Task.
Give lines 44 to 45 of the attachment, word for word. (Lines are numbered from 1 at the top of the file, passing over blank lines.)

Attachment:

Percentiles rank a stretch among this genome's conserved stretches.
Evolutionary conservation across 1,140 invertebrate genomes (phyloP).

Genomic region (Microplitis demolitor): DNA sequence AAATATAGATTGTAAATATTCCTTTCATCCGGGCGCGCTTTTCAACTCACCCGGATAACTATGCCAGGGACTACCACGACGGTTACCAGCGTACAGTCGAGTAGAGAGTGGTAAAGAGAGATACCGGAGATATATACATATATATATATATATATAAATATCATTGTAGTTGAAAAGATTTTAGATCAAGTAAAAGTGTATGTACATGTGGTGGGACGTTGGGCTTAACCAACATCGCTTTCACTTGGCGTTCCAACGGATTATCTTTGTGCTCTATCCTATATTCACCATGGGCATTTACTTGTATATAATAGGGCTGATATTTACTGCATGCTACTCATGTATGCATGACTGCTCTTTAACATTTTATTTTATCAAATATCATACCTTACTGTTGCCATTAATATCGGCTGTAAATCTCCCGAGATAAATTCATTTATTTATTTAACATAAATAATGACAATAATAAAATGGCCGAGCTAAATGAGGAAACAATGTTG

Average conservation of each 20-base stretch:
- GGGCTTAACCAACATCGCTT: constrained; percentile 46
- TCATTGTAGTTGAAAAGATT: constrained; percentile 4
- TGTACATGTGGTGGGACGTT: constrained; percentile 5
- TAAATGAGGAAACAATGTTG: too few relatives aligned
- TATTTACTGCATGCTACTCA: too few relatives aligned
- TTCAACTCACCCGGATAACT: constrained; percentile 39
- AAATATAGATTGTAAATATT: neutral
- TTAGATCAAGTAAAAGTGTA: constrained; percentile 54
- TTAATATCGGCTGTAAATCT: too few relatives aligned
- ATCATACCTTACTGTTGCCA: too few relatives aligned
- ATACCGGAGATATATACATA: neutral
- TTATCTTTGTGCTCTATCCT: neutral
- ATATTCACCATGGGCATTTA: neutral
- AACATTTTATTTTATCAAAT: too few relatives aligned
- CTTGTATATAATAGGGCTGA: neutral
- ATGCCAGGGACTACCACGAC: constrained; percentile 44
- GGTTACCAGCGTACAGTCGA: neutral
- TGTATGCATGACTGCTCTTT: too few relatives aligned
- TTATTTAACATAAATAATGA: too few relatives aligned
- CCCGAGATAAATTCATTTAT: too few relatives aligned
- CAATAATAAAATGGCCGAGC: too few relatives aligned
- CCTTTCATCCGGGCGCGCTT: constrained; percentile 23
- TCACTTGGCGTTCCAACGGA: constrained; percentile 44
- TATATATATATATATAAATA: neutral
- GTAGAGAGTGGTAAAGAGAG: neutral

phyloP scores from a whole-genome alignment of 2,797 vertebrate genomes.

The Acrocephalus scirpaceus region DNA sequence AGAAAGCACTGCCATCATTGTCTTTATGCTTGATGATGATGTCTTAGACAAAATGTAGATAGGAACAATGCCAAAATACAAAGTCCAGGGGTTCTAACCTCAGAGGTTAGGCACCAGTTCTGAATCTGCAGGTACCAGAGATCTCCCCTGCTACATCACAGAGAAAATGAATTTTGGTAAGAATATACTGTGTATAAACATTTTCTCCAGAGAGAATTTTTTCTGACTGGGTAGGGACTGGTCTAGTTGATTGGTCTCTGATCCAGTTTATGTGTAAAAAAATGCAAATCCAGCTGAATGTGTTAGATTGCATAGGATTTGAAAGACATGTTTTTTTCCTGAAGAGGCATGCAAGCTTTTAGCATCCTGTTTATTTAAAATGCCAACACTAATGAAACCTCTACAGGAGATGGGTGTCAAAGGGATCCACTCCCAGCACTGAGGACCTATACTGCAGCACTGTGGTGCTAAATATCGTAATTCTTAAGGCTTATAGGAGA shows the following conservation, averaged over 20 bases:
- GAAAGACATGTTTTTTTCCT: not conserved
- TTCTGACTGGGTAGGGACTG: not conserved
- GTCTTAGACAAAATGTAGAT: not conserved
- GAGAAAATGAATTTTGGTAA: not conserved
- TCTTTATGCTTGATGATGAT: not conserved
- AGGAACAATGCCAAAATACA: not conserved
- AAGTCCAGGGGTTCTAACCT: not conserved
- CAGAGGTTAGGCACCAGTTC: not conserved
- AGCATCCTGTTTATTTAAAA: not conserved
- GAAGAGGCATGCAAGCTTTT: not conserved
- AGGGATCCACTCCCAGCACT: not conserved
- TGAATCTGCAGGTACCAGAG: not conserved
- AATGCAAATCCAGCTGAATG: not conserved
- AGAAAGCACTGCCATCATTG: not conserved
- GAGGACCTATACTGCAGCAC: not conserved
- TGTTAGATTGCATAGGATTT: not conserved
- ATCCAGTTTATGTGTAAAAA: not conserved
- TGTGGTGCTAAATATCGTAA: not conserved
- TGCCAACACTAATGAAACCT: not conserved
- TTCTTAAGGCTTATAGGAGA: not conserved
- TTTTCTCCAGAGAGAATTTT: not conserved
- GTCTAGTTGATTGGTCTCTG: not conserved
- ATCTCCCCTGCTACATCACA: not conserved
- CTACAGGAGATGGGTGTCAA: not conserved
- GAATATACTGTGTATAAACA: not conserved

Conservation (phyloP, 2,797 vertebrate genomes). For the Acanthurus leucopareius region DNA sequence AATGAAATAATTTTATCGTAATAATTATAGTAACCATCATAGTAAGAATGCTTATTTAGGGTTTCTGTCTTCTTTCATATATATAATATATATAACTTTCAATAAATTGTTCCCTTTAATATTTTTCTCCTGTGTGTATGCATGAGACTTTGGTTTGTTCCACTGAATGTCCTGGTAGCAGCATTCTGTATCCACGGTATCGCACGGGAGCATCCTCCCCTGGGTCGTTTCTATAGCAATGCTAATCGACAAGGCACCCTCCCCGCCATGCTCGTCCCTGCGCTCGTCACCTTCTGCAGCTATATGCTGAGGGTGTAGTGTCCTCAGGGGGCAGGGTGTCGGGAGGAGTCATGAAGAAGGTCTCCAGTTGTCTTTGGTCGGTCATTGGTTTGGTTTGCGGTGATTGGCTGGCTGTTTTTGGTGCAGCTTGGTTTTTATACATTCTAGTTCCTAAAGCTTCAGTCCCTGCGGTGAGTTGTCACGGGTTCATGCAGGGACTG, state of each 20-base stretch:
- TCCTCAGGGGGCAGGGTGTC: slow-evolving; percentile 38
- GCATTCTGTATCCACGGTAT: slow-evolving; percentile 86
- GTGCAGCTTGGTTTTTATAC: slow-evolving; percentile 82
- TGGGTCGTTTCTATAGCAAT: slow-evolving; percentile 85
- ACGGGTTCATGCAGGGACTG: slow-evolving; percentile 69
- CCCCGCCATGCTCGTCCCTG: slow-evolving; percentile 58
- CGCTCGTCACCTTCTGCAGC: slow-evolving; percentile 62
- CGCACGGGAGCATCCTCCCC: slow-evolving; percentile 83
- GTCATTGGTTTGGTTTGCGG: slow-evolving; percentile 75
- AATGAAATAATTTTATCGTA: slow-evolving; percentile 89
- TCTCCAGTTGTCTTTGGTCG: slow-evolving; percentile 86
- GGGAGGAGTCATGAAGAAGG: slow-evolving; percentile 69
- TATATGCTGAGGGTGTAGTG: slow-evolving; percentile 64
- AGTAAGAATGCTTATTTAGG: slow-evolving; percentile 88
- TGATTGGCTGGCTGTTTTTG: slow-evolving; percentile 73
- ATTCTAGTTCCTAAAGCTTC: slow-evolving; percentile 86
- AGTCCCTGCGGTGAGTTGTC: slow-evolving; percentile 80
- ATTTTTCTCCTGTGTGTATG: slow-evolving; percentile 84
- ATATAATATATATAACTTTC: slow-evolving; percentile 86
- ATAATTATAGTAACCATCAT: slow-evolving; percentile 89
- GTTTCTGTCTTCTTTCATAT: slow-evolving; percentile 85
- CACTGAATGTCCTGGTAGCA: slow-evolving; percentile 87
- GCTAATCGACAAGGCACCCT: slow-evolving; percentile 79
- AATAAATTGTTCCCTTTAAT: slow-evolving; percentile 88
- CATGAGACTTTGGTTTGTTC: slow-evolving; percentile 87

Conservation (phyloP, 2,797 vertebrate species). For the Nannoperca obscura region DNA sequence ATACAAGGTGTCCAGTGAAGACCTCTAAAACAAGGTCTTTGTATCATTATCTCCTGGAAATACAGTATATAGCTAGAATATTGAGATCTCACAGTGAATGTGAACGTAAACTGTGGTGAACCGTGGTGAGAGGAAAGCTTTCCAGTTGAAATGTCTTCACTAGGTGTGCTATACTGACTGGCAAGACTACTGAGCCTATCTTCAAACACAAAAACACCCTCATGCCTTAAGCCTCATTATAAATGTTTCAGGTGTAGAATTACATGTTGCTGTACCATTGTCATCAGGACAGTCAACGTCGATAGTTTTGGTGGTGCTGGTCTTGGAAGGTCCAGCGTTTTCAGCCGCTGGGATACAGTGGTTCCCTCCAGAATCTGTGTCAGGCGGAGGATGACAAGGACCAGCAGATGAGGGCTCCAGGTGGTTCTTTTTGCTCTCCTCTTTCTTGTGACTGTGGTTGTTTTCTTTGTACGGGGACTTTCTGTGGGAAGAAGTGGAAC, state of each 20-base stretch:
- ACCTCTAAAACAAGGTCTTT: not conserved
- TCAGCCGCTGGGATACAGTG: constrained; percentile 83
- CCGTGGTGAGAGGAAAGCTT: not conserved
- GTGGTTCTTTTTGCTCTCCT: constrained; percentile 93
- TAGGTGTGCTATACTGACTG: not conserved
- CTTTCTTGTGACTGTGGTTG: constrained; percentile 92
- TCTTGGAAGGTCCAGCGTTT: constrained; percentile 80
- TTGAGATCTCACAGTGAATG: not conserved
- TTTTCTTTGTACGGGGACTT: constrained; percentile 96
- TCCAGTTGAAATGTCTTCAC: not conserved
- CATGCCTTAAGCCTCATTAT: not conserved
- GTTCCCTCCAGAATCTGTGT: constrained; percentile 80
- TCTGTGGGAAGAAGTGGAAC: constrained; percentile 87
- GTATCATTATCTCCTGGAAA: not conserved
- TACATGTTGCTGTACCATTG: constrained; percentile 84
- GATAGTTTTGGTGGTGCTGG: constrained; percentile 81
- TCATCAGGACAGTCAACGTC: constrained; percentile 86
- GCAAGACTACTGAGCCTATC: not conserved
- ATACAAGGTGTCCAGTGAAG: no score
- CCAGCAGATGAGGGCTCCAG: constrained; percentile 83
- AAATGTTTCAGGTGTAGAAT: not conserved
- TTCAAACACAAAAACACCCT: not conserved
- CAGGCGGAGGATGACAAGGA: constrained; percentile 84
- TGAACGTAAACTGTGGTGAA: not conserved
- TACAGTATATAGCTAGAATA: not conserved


- AATGCAAATCCAGCTGAATG: not conserved
- AGAAAGCACTGCCATCATTG: not conserved